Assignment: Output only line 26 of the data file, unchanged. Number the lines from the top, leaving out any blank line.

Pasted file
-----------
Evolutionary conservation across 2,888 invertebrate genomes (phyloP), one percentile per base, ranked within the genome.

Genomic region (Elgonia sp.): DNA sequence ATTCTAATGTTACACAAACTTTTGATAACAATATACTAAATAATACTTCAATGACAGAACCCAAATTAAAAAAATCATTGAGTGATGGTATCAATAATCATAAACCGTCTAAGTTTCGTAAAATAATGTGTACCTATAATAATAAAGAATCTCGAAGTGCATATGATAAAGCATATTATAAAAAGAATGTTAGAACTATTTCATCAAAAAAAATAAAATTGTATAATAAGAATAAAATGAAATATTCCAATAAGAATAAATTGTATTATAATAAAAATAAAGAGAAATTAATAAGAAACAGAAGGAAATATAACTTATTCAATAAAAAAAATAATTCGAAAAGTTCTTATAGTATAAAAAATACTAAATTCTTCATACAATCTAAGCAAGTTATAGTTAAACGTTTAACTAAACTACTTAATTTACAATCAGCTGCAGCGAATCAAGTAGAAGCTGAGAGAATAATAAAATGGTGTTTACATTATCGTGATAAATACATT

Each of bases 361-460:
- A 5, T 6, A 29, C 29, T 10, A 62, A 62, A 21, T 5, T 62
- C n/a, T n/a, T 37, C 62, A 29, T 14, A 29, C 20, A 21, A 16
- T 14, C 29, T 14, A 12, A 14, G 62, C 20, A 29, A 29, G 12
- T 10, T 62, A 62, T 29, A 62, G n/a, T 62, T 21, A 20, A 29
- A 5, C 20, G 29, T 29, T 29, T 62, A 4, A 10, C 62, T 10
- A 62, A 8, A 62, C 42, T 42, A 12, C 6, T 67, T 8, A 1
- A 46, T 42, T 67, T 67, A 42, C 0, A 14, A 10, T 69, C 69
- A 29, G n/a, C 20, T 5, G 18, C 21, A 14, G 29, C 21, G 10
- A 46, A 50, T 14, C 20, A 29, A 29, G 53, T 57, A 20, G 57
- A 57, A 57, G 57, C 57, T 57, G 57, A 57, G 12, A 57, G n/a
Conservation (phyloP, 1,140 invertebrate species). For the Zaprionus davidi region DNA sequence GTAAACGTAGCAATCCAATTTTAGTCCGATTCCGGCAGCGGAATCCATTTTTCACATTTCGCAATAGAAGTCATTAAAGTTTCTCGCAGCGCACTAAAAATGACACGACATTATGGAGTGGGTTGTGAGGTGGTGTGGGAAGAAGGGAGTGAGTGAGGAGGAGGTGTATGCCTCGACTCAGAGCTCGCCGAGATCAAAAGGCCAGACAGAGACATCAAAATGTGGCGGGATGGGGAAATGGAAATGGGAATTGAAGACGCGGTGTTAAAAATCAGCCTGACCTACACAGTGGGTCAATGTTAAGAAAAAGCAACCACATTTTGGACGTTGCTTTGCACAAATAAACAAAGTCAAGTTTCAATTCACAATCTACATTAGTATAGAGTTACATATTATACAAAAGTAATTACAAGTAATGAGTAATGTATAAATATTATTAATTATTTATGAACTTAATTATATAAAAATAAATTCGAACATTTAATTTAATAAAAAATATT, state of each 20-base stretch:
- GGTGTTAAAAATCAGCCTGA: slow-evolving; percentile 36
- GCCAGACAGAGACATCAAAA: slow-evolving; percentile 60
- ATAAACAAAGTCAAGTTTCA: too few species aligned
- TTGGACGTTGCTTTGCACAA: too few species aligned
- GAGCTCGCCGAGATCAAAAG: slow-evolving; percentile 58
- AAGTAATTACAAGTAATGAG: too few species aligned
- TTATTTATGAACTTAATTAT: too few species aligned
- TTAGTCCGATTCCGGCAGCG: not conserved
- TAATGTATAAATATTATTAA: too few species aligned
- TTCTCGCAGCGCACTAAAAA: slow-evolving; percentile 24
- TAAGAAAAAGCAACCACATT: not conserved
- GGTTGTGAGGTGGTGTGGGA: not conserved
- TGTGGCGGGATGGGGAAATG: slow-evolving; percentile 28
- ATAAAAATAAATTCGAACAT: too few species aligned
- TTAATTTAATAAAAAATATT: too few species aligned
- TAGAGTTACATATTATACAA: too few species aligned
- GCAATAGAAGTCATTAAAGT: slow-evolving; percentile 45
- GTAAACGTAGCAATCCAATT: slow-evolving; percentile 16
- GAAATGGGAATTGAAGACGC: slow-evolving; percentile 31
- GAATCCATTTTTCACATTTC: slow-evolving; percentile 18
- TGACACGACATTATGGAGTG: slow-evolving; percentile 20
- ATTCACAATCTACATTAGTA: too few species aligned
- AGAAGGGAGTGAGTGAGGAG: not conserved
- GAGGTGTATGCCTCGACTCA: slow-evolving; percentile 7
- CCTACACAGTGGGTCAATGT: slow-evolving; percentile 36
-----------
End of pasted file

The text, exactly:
- GGTTGTGAGGTGGTGTGGGA: not conserved